Can I have a hot bath when I’m pregnant?

Dr Christine Catling

Dr Christine Catling

Dr Christine Catling, a midwife for over 25 years, is the Director of Midwifery Studies at UTS. She believes research, innovation and good quality midwifery are pivotal to the well-being of mothers and young families. Christine has extensive experience in antenatal education, policy development and research, and has published on workforce issues, homebirth, vaginal birth...
Updated on Jul 09, 2024 · 2 mins read
Can I have a hot bath when I’m pregnant?

As your pregnancy progresses and your body grows tired and achy, there is nothing like the soothing effects of a warm bath to make you feel better and to relax and unwind. But you may have heard people say you can’t have hot baths when you’re pregnant? Well don’t worry that’s not necessarily true – but there are a couple of things you should know before you draw the tub.

Providing your doctor or midwife hasn’t specifically told you not to (they may do so if you are experiencing vaginal bleeding or if your waters have broken), pregnant women can enjoy a bath – as long as the water isn’t too hot.

If you like a scalding hot bath then you will need to dial it back a little, as the water can raise your body temperature too high which can potentially be harmful to your baby, especially in the first trimester.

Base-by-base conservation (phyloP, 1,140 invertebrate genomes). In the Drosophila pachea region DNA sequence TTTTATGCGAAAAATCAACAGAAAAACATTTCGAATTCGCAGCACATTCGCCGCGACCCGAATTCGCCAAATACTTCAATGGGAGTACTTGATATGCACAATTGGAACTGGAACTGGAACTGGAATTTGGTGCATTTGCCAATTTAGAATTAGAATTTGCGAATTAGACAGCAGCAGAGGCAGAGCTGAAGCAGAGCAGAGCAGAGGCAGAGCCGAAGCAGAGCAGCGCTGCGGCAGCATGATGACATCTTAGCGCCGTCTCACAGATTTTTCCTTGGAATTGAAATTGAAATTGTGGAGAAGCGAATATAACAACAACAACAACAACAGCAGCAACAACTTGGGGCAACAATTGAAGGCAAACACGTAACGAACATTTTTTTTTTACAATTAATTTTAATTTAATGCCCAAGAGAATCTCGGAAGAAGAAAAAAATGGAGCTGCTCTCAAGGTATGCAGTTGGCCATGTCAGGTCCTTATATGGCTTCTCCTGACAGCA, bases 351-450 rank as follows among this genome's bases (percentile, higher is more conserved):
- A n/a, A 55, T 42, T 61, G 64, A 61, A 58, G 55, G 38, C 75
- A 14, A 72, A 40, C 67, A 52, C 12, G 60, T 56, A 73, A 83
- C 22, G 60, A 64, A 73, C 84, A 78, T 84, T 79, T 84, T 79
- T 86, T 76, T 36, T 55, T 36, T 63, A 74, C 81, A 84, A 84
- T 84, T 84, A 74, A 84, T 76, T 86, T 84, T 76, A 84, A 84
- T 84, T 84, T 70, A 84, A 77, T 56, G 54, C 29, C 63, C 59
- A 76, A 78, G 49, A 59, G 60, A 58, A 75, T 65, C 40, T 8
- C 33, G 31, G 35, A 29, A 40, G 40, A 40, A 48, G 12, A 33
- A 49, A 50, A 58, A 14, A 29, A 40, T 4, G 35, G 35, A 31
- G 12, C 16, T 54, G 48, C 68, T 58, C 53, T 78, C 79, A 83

How hot is too hot?

Try to stick to a warm, rather than a hot bath, and test the water temperature by placing your elbow or wrist in the water before you get in. These areas will often be more sensitive than the rest of your body, and will give you a good indication of whether it is too hot.

You can also try and keep your bump out of the water (not hard as you grow bigger!) and also take your feet out of the water every so often to help keep you cool.

What about hot tubs and spas?

It is advised that you avoid hot tubs, spas and saunas as per the current recommendations. Unlike regular baths which lose their heat, hot tubs, spas and saunas maintain their temperature which will, in turn, raise your core body temperature and can put your baby at risk.

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